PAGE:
Russia, Novichock, Salisbury, chemical weapons, U.S. sanctions | Homeland Security Newswire

The Russia connectionU.S. imposing new sanctions on Russia for spy poisoning in U.K.

Published 9 August 2018

The State Department says it will be implementing new sanctions on Russia as punishment for the March 2018 poisoning of former spy Sergei Skripal and his daughter Yulia on British soil. The new sanctions, which will go into effect on 22 August, target export licenses of sensitive U.S. technologies and industrial equipment, such as electronics, calibration equipment, and gas turbine engines. Russia will also be given 90 days to comply with other demands, including allowing international inspectors into the country to ensure that no chemical or biological weapons exist there. If Moscow does not comply with the demands, a second round of sanctions could further downgrade diplomatic relations with Russia, or even restrict flights by Russian air carrier Aeroflot.

The State Department says it will be implementing new sanctions on Russia as punishment for the March 2018 poisoning of former spy Sergei Skripal and his daughter Yulia on British soil. The two survived the attack, but another woman who came in contact with the nerve agent months later, Dawn Sturgess, has died. Her boyfriend, Charlie Rowley, was released from the hospital late last month.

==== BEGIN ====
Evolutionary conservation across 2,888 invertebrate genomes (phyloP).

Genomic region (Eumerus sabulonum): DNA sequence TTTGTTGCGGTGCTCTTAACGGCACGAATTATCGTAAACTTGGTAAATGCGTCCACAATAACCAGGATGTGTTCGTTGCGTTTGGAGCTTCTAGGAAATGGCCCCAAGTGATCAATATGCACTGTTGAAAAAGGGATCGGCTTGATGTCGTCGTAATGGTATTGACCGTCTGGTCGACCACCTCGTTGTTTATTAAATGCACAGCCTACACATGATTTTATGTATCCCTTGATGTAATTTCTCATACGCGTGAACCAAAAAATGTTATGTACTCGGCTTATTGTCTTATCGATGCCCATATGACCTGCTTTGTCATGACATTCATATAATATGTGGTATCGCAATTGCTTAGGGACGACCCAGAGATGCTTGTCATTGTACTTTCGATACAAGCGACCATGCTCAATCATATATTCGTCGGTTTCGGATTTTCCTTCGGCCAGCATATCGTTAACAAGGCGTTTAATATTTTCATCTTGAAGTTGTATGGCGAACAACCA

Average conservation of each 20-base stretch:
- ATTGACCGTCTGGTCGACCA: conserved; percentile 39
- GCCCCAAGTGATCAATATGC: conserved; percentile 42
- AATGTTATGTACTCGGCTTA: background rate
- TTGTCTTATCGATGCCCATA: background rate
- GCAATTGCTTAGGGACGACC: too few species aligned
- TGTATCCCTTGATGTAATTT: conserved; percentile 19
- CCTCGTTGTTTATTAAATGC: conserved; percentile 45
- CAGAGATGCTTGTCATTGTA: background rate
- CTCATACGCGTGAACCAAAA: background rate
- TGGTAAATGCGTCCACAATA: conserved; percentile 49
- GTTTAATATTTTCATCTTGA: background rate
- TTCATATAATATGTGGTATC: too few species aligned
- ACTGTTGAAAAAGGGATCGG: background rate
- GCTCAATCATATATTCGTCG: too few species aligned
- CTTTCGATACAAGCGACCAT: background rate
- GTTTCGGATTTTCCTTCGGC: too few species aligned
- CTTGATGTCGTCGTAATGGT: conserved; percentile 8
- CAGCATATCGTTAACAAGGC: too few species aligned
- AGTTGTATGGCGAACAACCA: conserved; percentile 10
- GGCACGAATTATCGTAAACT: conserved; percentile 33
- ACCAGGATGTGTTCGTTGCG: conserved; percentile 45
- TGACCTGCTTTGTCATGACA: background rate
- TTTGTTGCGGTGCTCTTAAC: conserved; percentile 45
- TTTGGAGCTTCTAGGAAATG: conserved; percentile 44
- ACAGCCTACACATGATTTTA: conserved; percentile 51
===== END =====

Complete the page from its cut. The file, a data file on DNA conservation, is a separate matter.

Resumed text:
The new sanctions, which will go into effect on 22 August, target export licenses of sensitive U.S. technologies and industrial equipment, such as electronics, calibration equipment, and gas turbine engines. A U.S. official said requests for licenses to export such goods to Russia would now be “presumptively denied.”

The officials said that could cut off hundreds of millions of dollars in future exports to Russia.

Russia will also be given 90 days to comply with other demands, including allowing international inspectors into the country to ensure that no chemical or biological weapons exist there.

If Moscow does not comply with the demands, a second round of sanctions could further downgrade diplomatic relations with Russia, or even restrict flights by Russian air carrier Aeroflot.

Analysts, noting that Russia is not likely to comply with U.S. demands to allow international inspectors to examine Russia’s chemical weapons production facilities and storage sites, said global investors are worried not only about a possible U.S. ban on Russia’s sovereign debt – which is part of the round of sanctions which will go into effect in 90 days if Russia refuses international inspection of its chemical weapons facilities — but a provision in the congressional sanctions bill which would clamp down on Russian banks, leading to the stifling of Russia’s economy (see “Bipartisan bill introduces ‘crushing’ measures against ‘Kremlin aggression’,” HSNW, 2 August 2018).